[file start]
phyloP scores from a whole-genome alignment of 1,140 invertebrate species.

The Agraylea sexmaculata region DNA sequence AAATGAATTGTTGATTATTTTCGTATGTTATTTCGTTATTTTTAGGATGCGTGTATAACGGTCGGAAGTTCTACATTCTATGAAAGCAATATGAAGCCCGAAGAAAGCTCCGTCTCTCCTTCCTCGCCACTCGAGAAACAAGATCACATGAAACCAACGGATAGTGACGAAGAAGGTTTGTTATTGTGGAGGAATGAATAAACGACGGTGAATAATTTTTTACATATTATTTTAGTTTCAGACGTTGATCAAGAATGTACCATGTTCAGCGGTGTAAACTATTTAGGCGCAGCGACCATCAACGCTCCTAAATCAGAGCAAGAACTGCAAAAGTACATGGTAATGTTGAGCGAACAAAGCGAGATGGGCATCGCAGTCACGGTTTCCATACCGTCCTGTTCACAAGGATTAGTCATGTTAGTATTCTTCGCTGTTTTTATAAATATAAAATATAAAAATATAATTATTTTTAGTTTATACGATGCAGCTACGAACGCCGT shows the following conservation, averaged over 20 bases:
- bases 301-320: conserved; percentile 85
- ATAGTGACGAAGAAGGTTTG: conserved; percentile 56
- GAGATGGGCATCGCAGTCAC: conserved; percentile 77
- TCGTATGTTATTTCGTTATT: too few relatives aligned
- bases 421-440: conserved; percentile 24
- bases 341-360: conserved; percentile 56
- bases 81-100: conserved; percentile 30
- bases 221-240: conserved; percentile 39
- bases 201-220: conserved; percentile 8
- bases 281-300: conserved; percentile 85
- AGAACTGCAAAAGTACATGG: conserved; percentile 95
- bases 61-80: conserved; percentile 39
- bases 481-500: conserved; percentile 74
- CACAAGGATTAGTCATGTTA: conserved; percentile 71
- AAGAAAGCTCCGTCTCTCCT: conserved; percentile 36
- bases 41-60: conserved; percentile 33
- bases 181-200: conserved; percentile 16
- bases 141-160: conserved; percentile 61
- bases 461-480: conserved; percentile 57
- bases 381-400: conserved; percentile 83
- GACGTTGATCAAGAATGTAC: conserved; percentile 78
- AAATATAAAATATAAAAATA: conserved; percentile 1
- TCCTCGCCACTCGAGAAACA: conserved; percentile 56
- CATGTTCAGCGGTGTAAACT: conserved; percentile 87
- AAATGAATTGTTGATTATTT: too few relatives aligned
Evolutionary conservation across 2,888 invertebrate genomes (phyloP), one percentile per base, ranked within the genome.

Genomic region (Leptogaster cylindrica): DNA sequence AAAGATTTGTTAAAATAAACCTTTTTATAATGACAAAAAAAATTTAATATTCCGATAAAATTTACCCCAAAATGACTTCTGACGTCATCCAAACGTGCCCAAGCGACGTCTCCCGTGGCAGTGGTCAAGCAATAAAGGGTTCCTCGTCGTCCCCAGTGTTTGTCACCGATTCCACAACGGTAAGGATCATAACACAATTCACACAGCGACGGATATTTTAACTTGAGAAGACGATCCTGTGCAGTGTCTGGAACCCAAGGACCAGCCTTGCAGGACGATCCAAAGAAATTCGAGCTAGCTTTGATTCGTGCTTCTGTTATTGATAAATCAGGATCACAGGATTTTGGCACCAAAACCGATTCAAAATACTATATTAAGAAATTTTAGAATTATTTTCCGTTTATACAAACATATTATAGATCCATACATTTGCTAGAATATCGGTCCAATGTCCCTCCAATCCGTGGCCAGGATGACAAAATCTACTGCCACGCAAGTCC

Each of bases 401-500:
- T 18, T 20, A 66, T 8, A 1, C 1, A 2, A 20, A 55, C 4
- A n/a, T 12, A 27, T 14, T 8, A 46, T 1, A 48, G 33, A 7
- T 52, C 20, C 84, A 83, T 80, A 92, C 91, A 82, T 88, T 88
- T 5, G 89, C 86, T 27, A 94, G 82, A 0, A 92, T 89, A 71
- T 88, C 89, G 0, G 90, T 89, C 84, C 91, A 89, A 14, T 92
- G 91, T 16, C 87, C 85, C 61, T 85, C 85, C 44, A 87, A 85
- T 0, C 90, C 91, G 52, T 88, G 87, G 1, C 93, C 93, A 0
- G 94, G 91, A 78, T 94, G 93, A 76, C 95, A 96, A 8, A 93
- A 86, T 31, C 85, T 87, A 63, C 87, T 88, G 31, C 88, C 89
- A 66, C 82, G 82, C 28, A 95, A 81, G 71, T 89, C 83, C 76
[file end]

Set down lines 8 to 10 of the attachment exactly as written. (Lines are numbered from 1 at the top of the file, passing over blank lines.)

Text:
- bases 341-360: conserved; percentile 56
- bases 81-100: conserved; percentile 30
- bases 221-240: conserved; percentile 39